Don't think that just because this book is written by the same author as Artemis Fowl, or that this book is about a dragon, that it's a kid's book. It's not. There's too many bloody body parts, explosions, and talk of balls for that. But, it is a book about a dragon, and it's so much fun to read.
Vern, aka Lord Highfire, may be the last dragon alive. To ensure his survival, he's holed up in a Louisiana bayou where he can avoid detection and binge-watch as much Netflix as he wants. Did I also mention his love of vodka?
Vern has the ultimate chill shack, but he's pretty much alone. He might even be a little depressed. Either way, he's totally unprepared when his world goes pear-shaped.
When Vern's uniquely-gifted familiar needs a break, the one thing happens that Vern swore never would -- he's relying on an actual human for help. Teenaged Squib works hard for Mr. Vern, only putting his foot in his mouth about once per visit. They're not a stereotypical odd couple, but they definitely don't hit it off right away. Squib also comes with this own baggage, which complicates things quickly. Squib is the sole witness to the local, dirty constable getting into some serious law breaking. Being suspected by the crooked cop doesn't make you the safest choice to work, in secret, with a dragon.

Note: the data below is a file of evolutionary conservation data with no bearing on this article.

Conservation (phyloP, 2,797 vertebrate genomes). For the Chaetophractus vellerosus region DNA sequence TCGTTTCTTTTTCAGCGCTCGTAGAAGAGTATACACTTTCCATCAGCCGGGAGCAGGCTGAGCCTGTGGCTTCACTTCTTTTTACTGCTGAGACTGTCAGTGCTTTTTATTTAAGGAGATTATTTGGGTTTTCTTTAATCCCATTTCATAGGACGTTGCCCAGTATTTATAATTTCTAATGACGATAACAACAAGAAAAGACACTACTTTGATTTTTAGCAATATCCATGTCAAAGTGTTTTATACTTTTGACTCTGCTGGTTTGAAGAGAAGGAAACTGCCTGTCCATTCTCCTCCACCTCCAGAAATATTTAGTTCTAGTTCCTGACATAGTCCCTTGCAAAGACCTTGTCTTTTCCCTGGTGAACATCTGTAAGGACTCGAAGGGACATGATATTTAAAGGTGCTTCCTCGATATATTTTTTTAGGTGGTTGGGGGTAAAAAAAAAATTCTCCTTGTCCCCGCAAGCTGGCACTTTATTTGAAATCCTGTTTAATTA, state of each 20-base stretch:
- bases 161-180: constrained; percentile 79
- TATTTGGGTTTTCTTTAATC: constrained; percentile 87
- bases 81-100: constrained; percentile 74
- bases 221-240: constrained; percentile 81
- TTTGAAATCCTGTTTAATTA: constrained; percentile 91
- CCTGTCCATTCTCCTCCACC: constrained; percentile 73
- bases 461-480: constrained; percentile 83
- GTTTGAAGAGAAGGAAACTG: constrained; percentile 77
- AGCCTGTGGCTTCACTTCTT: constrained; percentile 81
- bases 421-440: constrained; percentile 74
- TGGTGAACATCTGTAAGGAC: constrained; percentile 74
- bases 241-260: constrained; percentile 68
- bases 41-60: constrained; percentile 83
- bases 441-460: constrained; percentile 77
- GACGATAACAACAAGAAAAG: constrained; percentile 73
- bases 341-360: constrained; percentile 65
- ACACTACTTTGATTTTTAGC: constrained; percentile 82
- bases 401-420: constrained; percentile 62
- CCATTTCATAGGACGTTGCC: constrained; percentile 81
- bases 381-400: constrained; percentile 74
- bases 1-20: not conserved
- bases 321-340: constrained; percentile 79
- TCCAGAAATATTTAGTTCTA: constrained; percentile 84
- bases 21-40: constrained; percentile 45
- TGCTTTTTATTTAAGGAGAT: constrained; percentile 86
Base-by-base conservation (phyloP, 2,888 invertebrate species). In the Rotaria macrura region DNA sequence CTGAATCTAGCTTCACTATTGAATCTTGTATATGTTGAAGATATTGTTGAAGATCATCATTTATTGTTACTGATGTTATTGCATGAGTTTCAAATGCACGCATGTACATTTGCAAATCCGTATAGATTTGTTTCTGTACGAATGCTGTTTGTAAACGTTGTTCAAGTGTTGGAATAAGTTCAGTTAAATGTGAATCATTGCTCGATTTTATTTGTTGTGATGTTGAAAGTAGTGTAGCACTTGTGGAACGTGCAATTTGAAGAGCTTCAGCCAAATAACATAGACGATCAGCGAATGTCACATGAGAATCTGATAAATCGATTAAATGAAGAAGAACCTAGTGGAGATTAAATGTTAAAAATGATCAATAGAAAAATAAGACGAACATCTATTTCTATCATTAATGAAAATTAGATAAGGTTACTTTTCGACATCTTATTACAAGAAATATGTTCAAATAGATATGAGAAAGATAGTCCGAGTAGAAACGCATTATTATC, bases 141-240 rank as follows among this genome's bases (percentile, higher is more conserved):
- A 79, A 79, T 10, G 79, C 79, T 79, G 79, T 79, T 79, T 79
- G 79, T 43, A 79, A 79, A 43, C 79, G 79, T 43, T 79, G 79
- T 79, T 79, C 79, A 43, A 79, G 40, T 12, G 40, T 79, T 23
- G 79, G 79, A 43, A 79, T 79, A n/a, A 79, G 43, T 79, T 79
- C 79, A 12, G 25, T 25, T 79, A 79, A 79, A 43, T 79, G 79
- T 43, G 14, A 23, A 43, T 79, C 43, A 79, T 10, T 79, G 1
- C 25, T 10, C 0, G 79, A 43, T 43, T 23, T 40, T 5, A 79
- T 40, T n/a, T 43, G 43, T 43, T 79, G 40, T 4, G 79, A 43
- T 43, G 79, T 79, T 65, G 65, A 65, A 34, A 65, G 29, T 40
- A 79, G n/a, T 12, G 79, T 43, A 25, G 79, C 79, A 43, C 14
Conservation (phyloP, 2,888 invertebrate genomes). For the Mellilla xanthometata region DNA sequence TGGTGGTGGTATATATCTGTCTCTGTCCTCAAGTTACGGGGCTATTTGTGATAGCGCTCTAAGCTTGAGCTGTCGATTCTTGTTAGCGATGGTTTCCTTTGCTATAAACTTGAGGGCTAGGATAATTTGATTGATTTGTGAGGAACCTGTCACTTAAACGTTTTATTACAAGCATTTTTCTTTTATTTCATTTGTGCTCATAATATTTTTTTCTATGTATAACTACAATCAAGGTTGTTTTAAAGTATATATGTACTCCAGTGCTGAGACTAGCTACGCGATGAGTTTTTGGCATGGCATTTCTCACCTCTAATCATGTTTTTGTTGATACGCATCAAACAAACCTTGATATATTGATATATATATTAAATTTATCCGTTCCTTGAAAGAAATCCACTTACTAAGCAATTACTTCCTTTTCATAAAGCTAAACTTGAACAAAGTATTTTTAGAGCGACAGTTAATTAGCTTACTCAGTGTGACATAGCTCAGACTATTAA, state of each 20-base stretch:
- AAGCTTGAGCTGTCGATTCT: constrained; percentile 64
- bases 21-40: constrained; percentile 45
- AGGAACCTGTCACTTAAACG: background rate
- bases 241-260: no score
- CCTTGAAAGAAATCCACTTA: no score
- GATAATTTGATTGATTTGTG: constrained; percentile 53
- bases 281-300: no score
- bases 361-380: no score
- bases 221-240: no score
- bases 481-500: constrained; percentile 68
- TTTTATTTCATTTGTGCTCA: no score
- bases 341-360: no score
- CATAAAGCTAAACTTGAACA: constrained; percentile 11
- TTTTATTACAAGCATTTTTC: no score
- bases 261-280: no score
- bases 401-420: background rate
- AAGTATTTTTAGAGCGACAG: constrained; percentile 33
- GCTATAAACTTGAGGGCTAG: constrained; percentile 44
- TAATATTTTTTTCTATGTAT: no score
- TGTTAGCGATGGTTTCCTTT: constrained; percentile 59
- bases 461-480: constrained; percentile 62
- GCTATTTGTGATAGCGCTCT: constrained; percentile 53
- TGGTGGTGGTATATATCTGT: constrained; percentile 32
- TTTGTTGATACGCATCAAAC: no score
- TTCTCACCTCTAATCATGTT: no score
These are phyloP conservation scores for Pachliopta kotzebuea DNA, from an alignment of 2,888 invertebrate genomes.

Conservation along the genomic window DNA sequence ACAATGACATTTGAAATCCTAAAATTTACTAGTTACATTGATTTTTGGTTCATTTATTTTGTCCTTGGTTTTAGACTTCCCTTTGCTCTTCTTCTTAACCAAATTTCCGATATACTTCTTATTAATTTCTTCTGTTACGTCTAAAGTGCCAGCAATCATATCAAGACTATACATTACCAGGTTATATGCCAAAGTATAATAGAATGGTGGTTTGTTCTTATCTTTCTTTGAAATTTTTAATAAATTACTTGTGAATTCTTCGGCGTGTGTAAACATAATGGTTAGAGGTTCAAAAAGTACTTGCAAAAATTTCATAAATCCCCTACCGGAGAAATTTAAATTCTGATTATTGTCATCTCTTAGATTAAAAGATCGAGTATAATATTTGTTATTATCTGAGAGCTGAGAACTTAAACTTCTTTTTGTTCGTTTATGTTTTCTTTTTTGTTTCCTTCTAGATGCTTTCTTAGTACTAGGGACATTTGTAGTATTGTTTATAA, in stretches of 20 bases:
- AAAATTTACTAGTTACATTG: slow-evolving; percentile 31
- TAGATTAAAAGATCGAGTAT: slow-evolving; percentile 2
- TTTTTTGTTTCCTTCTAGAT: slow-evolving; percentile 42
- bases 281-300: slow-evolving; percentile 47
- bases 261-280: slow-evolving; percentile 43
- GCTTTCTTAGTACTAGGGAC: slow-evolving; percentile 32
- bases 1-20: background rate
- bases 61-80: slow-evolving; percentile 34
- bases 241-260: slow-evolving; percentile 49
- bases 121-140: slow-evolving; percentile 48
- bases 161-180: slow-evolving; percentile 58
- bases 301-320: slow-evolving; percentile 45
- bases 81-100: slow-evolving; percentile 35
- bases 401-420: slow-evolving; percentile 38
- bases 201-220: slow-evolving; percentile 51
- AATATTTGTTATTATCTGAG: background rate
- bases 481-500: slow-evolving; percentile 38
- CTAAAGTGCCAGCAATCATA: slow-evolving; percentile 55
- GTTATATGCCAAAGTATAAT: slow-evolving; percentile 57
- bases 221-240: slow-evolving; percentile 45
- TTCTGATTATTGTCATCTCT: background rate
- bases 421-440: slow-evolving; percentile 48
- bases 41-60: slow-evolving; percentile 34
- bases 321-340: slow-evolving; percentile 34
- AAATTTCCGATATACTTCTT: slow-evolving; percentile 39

The relationship between Vern and Squib grows. The devotion they feel toward each other eventually saves them when rouge Constable Hooke discovers them. Hooke doesn't want a dragon interfering with this criminal activities along the bayou. He'll stop at nothing to win. It's a ruthless and bloody battle for survival, tinged with crocs and fire, explosions and bullets. It's amazing how resilient both humans and dragons can be. It's also intense and fun to see them go at each other.
I really did enjoy this book. I needed something light and fantastical, but Colfer does an amazing job of keeping things rooted in reality. He took a crime story and inserted a dragon rather than going the other way around. You could almost picture Vern, walking about only a little taller than a human, in cargo shorts and a Flashdance t-shirt, trying to keep his wings neatly folded for discretion. Each character is clearly painted and styled in a way that propels the story forward and keeps you interested as a reader. This is a great, light book.